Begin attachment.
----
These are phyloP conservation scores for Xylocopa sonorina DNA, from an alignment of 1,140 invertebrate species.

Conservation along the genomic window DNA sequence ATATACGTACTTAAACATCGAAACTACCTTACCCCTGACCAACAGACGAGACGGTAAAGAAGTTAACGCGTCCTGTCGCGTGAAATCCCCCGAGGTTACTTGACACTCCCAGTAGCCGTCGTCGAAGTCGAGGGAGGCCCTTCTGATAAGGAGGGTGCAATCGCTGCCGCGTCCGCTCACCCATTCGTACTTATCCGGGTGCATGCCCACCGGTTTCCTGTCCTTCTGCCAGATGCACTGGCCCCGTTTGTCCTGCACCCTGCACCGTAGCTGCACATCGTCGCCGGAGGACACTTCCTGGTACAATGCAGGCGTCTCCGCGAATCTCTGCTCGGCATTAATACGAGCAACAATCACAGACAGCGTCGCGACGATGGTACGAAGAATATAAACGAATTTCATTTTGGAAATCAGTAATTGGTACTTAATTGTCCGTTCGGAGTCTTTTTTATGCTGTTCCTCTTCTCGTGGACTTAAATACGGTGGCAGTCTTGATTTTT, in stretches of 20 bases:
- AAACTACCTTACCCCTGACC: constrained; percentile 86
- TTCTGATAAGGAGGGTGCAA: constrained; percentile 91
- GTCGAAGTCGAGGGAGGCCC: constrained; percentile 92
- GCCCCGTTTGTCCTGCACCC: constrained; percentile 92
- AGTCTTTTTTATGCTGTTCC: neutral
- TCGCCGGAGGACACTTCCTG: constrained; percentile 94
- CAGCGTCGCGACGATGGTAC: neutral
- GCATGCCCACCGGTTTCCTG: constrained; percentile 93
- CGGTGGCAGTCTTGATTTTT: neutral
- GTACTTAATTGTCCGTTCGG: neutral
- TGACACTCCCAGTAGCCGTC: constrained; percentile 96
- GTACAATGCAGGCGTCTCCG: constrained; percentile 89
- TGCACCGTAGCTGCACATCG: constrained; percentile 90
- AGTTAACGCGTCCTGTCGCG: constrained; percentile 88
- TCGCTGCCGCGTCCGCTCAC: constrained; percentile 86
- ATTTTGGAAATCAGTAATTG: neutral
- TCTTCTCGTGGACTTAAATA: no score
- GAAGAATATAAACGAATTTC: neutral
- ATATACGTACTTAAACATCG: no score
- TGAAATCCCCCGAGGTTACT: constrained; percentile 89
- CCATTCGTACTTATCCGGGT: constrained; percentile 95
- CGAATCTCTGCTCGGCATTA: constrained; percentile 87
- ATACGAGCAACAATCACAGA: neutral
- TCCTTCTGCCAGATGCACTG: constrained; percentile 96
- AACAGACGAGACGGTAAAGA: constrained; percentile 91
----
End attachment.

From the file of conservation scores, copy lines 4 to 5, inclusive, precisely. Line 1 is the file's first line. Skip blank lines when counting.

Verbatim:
- TTCTGATAAGGAGGGTGCAA: constrained; percentile 91
- GTCGAAGTCGAGGGAGGCCC: constrained; percentile 92